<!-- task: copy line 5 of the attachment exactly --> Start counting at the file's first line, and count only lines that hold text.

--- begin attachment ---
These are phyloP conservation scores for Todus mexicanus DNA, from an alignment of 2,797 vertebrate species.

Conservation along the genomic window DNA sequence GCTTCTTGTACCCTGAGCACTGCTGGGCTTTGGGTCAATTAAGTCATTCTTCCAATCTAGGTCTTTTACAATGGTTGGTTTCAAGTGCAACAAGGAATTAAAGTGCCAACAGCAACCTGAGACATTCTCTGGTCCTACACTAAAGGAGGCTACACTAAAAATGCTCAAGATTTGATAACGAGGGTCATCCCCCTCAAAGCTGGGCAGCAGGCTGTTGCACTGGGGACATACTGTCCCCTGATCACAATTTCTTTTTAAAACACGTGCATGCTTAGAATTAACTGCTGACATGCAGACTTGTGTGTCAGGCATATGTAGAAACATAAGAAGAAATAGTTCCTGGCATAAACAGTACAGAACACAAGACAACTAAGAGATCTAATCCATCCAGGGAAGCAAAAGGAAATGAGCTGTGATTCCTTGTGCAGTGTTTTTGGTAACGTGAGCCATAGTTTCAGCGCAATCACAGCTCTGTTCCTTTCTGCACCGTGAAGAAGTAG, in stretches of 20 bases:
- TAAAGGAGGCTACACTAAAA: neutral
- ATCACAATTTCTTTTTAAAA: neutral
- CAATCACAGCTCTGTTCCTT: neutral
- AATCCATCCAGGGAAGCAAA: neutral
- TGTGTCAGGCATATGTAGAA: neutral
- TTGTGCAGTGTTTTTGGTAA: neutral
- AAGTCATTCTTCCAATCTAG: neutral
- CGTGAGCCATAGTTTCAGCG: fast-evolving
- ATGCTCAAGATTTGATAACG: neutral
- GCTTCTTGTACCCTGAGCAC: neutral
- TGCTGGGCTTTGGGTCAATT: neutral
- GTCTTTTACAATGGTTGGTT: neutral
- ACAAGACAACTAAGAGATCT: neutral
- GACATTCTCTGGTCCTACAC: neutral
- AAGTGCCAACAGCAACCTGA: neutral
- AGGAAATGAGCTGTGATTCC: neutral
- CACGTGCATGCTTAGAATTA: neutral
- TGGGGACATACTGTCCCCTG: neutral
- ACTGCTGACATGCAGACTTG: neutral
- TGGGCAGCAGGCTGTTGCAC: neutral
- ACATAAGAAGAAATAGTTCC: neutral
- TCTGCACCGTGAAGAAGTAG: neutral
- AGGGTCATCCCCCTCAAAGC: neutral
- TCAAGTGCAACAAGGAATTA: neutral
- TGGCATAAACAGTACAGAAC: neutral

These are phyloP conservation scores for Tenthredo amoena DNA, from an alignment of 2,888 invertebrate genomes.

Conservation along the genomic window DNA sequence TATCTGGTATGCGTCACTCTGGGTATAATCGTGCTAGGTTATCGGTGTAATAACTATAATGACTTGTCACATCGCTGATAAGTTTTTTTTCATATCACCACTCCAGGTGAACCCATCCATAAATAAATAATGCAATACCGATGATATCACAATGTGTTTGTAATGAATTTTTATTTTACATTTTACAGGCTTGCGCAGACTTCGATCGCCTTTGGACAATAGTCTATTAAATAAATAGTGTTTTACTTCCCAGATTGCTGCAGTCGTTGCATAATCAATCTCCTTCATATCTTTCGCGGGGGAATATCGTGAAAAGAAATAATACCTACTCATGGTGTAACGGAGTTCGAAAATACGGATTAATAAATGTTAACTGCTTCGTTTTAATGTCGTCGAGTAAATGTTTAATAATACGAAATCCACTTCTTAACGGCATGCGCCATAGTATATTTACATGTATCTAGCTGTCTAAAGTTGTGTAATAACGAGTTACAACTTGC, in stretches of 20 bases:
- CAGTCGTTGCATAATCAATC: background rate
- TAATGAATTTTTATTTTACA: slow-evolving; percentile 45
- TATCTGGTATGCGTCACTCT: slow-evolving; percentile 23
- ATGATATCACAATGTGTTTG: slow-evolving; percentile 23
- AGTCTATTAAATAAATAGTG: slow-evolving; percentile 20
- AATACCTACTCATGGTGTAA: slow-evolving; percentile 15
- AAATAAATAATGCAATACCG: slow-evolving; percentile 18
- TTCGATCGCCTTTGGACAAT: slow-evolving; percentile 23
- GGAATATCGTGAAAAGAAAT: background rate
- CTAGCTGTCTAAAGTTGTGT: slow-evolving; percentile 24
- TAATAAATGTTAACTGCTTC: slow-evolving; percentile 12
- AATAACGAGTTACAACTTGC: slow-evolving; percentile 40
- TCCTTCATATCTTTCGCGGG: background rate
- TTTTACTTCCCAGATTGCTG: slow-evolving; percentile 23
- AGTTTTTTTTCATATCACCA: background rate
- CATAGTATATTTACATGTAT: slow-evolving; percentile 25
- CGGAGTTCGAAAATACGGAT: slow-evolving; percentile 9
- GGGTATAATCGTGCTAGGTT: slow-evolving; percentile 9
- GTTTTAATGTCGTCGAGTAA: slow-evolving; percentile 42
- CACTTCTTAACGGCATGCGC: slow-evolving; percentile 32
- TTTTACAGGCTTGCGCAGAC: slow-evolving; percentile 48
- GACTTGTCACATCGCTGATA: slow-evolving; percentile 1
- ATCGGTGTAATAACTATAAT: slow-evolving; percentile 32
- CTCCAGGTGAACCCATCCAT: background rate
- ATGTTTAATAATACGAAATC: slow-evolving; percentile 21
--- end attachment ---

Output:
- CAATCACAGCTCTGTTCCTT: neutral